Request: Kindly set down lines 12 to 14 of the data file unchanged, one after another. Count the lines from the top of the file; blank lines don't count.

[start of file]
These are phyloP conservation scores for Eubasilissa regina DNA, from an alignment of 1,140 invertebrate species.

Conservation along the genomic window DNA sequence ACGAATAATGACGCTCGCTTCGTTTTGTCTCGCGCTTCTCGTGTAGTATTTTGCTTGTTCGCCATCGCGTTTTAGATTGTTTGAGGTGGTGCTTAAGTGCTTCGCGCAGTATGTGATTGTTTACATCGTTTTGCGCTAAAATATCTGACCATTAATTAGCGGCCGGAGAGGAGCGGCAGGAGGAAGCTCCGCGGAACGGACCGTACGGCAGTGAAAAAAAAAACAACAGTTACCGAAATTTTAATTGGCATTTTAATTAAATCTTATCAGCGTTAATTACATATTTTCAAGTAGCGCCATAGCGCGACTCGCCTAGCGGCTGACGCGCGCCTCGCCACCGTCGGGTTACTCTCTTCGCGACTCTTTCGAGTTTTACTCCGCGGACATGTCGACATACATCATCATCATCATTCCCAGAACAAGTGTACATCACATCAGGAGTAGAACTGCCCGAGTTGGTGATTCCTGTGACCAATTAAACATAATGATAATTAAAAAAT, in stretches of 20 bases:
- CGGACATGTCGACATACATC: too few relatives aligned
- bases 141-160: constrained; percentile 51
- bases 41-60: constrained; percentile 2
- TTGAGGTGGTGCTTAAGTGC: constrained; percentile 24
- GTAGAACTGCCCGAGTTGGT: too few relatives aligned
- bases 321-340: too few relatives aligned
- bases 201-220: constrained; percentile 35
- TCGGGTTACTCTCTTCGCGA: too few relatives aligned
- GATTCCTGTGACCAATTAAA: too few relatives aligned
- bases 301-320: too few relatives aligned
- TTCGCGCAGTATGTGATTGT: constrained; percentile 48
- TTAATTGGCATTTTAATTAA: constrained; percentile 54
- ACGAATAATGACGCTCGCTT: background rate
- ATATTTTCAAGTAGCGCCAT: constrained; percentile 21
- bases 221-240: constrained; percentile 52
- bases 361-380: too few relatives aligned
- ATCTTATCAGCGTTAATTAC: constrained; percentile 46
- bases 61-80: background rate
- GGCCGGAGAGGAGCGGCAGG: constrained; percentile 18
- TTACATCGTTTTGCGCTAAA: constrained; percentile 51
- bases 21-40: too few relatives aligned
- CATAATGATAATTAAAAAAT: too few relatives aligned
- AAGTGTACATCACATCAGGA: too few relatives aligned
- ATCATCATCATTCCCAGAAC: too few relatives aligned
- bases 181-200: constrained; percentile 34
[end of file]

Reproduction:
- bases 301-320: too few relatives aligned
- TTCGCGCAGTATGTGATTGT: constrained; percentile 48
- TTAATTGGCATTTTAATTAA: constrained; percentile 54